The worldwide problem of hepatitis B virus infection and its association with chronic liver disease and hepatocellular carcinoma have necessitated the development of a safe and effective vaccine. Both the currently licensed vaccines are beyond the financial reaches of the health care programs of countries where there is an urgent need for mass vaccination. Furthermore, some individuals on being vaccinated fail to make an antibody response. It is likely that this group on non-responders to the vaccine might be akin to individuals who are unable to mount an immune response on exposure to HBV, became chronic carriers. The question that is being addressed is, can an alternative vaccine overcome this nonresponsiveness? The overall aim of the research is to evaluate the utility of monoclonal anti-idiotypic antibodies which the investigators have already made and fully characterized, and is known to mimic the group specific a determinant of HBsAg to overcome some of the limitations of the two licensed vaccines. The studies proposed to be undertaken (using both mouse lymph node cells and human peripheral blood lymphocytes) will allow the investigators to compare in vitro responsiveness to antigen versus monoclonal anti-id. An important issue will be the ability of anti-id to elicit a response in lymphocytes obtained both from human subjects who in vivo have not responded to infection with hepatitis B virus (i.e., are carriers) and non-responders to the licensed hepatitis vaccine. The experiments described under Specific Aim II will permit an examination of whether anti-id derived peptides either alone or in combination with peptide sequences from HBs Ag itself could contribute to the rational design of a new vaccine for hepatitis B. These workers are also interested in investigating the possibility that T suppressor activity may be the mechanistic basis for the development of the carrier status in this infection and the non-responsiveness of some vaccines. Finally, the results obtained from purified subsets of peripheral blood lymphocytes will be reinforced by making appropriate T cell lines and clones and characterizing their response upon stimulation by antigen or its surrogate in the form of anti-id. Since the investigators have already made the monoclonal anti-ids and have promising results from preliminary in vitro T cell proliferation assays using our anti-ids, it is believed that the submitted project is a feasible one and well within the investigators' expertise.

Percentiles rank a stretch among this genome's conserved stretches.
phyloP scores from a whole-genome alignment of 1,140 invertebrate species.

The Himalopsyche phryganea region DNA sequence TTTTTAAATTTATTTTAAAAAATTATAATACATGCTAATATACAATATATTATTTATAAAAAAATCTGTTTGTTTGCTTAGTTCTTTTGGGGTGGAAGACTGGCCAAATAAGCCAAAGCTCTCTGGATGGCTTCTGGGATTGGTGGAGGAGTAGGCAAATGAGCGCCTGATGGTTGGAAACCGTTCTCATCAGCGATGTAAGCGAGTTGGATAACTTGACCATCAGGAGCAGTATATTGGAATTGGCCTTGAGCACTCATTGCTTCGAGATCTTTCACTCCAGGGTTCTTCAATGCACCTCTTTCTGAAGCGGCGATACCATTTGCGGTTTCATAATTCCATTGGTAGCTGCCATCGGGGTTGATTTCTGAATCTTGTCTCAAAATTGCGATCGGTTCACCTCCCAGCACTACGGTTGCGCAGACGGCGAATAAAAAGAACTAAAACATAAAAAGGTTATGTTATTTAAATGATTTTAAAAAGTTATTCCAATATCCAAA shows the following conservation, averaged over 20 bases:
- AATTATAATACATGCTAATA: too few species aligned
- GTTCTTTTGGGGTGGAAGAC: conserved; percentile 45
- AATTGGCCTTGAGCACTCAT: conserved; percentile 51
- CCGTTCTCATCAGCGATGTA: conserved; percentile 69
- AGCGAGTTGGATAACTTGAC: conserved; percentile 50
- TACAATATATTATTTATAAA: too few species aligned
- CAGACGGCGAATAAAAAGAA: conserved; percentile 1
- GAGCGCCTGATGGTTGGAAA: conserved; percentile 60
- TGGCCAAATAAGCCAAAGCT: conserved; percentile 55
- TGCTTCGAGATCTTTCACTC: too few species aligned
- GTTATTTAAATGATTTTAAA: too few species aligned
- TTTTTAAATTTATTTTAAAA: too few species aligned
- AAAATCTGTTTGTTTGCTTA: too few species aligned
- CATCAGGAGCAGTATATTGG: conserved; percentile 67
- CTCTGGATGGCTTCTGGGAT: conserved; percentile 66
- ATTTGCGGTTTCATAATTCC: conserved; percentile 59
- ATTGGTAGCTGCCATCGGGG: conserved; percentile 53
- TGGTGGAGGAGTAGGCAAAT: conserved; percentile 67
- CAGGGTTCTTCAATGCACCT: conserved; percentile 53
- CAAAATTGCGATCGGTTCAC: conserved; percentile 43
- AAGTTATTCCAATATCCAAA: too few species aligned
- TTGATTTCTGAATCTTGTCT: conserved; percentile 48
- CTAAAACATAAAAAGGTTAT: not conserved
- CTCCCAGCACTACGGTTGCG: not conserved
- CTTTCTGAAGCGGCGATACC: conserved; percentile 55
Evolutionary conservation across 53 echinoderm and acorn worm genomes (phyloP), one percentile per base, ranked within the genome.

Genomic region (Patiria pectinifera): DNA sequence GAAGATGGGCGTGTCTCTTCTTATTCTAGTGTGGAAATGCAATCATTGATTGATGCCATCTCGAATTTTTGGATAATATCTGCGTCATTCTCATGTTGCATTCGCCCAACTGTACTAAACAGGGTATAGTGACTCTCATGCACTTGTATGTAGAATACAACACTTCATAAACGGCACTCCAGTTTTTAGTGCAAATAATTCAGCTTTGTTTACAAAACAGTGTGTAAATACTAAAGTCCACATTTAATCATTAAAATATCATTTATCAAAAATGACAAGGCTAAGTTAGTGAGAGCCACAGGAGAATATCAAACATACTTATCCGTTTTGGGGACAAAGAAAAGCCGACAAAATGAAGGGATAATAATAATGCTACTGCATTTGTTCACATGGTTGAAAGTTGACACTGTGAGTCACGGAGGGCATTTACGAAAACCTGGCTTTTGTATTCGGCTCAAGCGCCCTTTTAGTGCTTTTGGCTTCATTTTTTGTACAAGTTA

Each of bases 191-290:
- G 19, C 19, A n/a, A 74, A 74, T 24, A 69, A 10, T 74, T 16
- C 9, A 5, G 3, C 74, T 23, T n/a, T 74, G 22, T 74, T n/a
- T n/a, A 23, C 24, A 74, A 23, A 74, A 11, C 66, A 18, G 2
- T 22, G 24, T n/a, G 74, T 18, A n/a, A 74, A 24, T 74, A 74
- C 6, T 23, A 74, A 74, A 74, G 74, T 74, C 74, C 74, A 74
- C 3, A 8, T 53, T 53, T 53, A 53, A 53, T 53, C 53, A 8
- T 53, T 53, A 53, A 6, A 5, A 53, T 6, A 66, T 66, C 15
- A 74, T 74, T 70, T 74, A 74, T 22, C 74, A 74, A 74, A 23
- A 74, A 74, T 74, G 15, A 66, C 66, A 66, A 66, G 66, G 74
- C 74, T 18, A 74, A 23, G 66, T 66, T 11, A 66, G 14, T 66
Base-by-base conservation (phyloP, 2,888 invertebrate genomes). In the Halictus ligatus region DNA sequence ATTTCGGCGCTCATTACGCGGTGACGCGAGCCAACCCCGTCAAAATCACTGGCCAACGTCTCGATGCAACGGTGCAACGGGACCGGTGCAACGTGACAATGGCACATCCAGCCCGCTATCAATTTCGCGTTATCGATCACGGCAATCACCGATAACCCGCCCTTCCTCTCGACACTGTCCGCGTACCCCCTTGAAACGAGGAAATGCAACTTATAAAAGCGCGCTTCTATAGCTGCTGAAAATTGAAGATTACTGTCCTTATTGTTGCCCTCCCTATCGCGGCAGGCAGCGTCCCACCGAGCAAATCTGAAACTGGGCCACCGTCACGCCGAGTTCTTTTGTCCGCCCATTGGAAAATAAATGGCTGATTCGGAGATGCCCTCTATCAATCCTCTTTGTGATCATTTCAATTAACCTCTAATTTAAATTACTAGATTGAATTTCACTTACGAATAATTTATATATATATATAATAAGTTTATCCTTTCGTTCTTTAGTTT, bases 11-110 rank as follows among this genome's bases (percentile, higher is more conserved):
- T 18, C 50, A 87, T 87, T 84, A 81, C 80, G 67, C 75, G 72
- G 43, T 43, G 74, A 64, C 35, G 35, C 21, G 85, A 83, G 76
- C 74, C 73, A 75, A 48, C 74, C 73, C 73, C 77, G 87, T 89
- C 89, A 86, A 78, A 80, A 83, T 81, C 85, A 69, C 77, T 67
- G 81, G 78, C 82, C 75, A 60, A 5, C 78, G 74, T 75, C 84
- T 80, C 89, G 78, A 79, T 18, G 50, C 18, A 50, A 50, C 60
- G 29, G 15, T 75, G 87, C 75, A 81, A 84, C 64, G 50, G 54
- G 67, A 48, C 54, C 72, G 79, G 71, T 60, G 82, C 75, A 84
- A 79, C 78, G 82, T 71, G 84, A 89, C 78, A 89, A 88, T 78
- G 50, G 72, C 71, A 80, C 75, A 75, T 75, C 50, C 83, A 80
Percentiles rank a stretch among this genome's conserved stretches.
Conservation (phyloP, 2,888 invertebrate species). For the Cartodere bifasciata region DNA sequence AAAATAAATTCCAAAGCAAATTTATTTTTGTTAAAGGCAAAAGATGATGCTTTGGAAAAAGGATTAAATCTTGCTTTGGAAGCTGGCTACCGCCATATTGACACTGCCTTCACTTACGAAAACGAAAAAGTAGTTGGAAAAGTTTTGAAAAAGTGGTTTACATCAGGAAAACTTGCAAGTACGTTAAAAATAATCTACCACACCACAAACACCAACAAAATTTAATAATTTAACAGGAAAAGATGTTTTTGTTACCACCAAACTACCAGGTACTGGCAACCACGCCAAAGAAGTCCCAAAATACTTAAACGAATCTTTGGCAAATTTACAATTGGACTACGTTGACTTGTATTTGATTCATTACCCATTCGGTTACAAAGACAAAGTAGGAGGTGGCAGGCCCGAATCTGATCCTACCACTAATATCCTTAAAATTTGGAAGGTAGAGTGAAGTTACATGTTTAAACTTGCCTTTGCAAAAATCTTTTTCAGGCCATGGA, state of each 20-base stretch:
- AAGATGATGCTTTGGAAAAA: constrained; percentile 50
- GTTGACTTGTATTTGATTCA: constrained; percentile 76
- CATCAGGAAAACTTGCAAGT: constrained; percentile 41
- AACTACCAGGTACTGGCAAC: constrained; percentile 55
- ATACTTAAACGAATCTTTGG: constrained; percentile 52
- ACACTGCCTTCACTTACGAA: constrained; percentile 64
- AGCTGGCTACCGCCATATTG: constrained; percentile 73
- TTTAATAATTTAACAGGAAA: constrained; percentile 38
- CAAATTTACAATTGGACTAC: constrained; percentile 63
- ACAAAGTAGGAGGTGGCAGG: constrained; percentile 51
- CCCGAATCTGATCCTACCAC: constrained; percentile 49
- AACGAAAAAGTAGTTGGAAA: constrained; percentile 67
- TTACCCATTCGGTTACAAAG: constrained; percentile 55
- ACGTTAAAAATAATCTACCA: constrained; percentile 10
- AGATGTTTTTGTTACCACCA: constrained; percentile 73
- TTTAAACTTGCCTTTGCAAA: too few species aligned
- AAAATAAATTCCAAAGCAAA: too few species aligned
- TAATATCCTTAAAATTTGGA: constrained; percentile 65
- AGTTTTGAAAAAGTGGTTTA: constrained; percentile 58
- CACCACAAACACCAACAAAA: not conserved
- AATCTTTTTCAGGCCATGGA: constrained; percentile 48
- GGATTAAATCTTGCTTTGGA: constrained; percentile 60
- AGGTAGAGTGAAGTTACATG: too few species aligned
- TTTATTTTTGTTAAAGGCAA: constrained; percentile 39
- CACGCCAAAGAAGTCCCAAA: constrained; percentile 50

National Institute of Health (NIH)
National Institute of Allergy and Infectious Diseases (NIAID)
Research Project (R01)
Project #
Application #
Study Section
Immunobiology Study Section (IMB)
Project Start
Project End
Budget Start
Budget End
Support Year
Fiscal Year
Total Cost
Indirect Cost
Roswell Park Cancer Institute Corp
United States
Zip Code
Pride, M W; Bailey, C R; Muchmore, E et al. (1998) Evaluation of B and T-cell responses in chimpanzees immunized with Hepagene, a hepatitis B vaccine containing pre-S1, pre-S2 gene products. Vaccine 16:543-50
Thanavala, Y (1996) Novel approaches to vaccine development against HBV. J Biotechnol 44:67-73
Yang, Y F; Thanavala, Y (1995) A comparison of the antibody and T cell response elicited by internal image and noninternal image anti-idiotypes. Clin Immunol Immunopathol 75:154-8
Thanavala, Y; Yang, Y F; Lyons, P et al. (1995) Immunogenicity of transgenic plant-derived hepatitis B surface antigen. Proc Natl Acad Sci U S A 92:3358-61
Rajadhyaksha, M M; Thanavala, Y M (1995) Differential antigen presentation of hepatitis B surface antigen on cell membranes of responder and nonresponder mice. Tissue Antigens 45:188-96
Rajadhyaksha, M; Yang, Y F; Thanavala, Y M (1995) Immunological evaluation of three generations of anti-idiotype vaccine: study of B and T cell responses following priming with anti-idiotype, anti-idiotype peptide and its MAP structure. Vaccine 13:1421-6
Rajadhyaksha, M; Thanavala, Y (1995) Delineation of the minimal hepatitis B surface antigen-specific B- and T-cell epitope contained within an anti-idiotype-derived pentadecapeptide. Proc Natl Acad Sci U S A 92:1575-9
Pride, M W; Thakur, A; Thanavala, Y (1993) Mimicry of the a determinant of hepatitis B surface antigen by an antiidiotypic antibody. I. Evaluation in hepatitis B surface antigen responder and nonresponder strains. J Exp Med 177:127-34
Pride, M W; Shi, H; Anchin, J M et al. (1992) Molecular mimicry of hepatitis B surface antigen by an anti-idiotype-derived synthetic peptide. Proc Natl Acad Sci U S A 89:11900-4
Neurath, A R; Pride, M W; Strick, N et al. (1990) Toleration of amino acid substitutions within hepatitis B virus envelope protein epitopes established by peptide replacement set analysis. I. Region S(139-147). Pept Res 3:116-22